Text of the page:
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Six Days On The Road
Six Days On The Road
Price: £8.99

3.0 out of 5 stars Have we been listening to the same CD?, 19 July 2015
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This review is from: Six Days On The Road (Audio CD)
First thing to be said is that somewhere in there was a great live gig, with a group of very experienced musicians, relaxed and very comfortable in their own skins, very competently playing a choice selection of well known tracks from their various back catalogues (primarily Hillman's), to an appreciative and encouraging audience, and having a good deal of fun in the process, as evidenced from the on-stage banter, (or at least what we can hear of it). Highlight has to be a very moving 6 minute rendition of 'Colorado' by Rick Roberts, from his time with the Burritos, and which Chris can be overheard in the background acknowledging is a really good song. Almost worth buying the CD for this alone.
Unfortunately however the recording sounds like it has been made on a cheap tape recorder from a radio which was not tuned in properly to the station in the first place. The background buzz and interference is palpable between tracks, and completely spoils the listening experience. This is one for the headphones, and private listening, and not for playing to your friends to show them how great these guys actually were.
There is a lot of radio broadcast material surfacing at the moment, for well-known artists from the 60s to the 80s, and is to be encouraged, for its historical value, and for what is sometimes a unique opportunity to hear what they actually sounded like live. Some of it is very good, but some of it needs to come with a health warning. As it is likely to be only the real fans and the completists who will be buying this stuff anyway, a bit more clarity as to the quality of the recordings from the distributors would be appreciated. (Can they not access the original tapes from the radio station?) Otherwise wait until you have read several reviews, and then make up your mind.


Fiction as Fact: The "Horse Soldiers" and Popular Memory
Fiction as Fact: The "Horse Soldiers" and Popular Memory
by Neil Longley York
Edition: Paperback
Price: £16.50

5.0 out of 5 stars How actual historical events, to the extent that we may ever know them, become transformed, 10 May 2014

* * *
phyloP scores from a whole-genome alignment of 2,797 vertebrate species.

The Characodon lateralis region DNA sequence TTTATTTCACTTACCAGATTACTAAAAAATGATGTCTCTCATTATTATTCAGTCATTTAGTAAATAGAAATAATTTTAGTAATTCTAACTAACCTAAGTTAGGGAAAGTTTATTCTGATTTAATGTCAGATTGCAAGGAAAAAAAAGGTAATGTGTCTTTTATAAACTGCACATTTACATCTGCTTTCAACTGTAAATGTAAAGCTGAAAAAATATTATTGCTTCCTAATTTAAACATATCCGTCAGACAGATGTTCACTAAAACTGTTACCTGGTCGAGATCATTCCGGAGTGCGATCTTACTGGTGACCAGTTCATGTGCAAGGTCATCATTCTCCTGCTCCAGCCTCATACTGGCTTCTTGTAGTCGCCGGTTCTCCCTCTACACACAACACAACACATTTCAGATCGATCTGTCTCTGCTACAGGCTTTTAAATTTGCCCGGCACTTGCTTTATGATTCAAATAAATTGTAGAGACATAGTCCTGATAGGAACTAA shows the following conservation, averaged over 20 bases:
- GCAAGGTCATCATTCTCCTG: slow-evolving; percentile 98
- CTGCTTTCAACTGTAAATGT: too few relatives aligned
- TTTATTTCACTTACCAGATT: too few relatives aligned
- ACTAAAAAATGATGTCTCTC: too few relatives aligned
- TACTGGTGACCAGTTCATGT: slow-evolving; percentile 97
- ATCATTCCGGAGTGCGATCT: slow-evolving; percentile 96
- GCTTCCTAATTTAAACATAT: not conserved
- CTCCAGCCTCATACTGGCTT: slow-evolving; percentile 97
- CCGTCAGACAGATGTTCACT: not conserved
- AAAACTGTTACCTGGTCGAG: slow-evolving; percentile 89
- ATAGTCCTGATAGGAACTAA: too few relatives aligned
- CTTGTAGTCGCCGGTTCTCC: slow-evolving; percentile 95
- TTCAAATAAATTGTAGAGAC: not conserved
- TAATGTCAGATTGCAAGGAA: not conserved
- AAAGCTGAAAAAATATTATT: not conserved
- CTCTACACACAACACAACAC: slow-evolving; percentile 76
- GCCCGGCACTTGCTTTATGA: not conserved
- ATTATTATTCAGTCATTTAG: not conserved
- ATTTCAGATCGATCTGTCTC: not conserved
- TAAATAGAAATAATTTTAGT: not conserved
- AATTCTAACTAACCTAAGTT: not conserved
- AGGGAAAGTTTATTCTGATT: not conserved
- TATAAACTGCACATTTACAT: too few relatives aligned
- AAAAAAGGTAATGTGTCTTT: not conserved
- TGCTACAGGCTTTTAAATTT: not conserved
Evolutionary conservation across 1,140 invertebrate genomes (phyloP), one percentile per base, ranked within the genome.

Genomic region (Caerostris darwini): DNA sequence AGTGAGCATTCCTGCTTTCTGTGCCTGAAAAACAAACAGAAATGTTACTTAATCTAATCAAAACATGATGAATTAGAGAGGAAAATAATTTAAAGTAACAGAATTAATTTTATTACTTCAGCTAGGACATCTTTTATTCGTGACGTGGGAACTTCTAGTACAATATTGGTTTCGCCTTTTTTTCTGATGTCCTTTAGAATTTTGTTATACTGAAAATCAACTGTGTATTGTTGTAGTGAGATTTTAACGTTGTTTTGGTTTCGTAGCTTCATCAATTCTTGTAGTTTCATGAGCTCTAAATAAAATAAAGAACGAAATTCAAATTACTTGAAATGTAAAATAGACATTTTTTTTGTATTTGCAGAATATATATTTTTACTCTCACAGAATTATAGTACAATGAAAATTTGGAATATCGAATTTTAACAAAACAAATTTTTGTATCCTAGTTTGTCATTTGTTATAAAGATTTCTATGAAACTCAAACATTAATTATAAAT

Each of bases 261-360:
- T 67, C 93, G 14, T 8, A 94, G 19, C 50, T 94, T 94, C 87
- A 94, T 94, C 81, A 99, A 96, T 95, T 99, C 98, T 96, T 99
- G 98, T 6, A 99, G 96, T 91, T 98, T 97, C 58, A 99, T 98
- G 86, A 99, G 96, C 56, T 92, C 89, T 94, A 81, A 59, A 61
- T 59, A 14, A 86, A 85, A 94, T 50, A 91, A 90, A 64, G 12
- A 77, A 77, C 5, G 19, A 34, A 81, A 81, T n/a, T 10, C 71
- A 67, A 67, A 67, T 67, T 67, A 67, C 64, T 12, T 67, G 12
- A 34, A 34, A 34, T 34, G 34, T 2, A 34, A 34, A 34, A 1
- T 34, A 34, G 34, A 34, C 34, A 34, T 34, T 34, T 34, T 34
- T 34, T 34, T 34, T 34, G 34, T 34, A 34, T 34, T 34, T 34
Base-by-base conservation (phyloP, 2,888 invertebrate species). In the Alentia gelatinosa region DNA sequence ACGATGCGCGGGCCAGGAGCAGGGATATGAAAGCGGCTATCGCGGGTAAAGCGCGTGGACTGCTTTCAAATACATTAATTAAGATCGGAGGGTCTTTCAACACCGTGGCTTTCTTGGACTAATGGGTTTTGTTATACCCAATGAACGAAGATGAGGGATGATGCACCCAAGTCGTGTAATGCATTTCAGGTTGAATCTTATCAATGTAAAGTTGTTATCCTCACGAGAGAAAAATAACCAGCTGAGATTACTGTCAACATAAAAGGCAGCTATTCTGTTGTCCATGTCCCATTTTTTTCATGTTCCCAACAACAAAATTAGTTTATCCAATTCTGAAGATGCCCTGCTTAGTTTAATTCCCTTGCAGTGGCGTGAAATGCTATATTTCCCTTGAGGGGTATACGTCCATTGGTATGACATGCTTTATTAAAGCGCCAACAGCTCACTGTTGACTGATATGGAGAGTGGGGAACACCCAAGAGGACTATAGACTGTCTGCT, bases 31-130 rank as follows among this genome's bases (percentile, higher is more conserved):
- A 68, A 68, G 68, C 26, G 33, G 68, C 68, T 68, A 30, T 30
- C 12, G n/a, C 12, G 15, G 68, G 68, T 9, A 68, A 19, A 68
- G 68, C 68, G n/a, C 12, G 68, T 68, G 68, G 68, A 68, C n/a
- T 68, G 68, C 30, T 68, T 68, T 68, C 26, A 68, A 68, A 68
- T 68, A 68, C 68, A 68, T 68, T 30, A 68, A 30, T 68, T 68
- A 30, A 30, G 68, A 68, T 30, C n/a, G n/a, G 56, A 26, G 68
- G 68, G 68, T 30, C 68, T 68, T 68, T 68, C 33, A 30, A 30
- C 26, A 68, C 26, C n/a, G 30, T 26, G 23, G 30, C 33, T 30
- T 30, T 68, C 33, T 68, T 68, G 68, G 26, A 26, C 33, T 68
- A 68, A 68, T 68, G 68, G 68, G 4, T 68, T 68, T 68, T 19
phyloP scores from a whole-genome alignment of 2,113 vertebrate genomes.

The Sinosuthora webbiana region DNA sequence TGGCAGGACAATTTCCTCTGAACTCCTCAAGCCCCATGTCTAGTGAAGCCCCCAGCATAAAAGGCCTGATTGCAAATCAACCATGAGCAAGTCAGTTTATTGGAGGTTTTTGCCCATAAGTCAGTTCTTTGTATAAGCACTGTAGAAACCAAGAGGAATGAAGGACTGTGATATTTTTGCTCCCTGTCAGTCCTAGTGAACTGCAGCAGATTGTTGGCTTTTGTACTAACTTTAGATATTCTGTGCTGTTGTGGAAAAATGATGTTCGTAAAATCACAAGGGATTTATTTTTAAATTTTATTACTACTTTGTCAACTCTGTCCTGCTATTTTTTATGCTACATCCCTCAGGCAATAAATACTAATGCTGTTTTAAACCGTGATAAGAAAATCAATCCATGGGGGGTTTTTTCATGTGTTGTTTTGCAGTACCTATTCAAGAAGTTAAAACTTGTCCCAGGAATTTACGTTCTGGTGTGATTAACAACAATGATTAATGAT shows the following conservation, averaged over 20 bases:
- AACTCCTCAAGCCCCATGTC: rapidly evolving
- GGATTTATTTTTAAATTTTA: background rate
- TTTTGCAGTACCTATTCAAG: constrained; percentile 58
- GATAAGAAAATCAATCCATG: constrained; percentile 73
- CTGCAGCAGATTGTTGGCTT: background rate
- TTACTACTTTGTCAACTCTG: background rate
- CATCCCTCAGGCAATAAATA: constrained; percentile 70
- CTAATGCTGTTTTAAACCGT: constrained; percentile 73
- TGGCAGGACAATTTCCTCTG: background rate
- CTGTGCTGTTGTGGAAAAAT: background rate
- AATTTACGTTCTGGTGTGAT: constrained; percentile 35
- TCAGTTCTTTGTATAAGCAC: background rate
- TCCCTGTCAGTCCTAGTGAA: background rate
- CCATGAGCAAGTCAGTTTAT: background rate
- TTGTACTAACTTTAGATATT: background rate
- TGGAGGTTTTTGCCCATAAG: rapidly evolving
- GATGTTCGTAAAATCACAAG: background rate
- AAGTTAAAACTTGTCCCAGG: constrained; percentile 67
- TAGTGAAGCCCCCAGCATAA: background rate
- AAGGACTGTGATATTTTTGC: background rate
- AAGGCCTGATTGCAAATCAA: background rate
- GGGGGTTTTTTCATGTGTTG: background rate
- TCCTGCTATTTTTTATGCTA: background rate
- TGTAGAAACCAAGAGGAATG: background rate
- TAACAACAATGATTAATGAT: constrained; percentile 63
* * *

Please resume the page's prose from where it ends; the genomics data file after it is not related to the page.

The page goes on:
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No, the John Wayne character wasn’t called Marlowe, his real name was Grierson. Wayne was clean-shaven, with a commanding screen presence. The historical Grierson was of slight build, sported a dark, bushy beard, and as York remarks, was “anything but physically imposing”, a teacher of music in his civilian life, while Marlowe was portrayed as a railway engineer. Grierson had a brigade of 1700 cavalry under his command, a column which stretched out for 2 miles. (How did you hide that from the Confederates?) The movie had to make do with considerably less, and no it wasn’t the 1st Illinois, the 1st Michigan and the 2nd Iowa Cavalry regiments. Grierson’s brigade was actually made up of the 6th and 7th Illinois, the 2nd Iowa, plus a six-gun battery from the 1st Illinois Artillery. Marlowe didn’t have any canon. They would probably have got stuck in the swamp scene.

There was no running conflict between Marlowe and the regimental surgeon, no intervention by cadets from the Jefferson Military Academy, and no romance with Miss Hannah Hunter of Greenbriar Plantation. But they did both start out from La Grange, Tennessee, they did both make it to Baton Rouge, and whilst en route both did successfully play ‘cat and mouse’ with their Confederate pursuers, whilst successfully disrupting enemy communications by destroying rail track, rolling stock and bridges.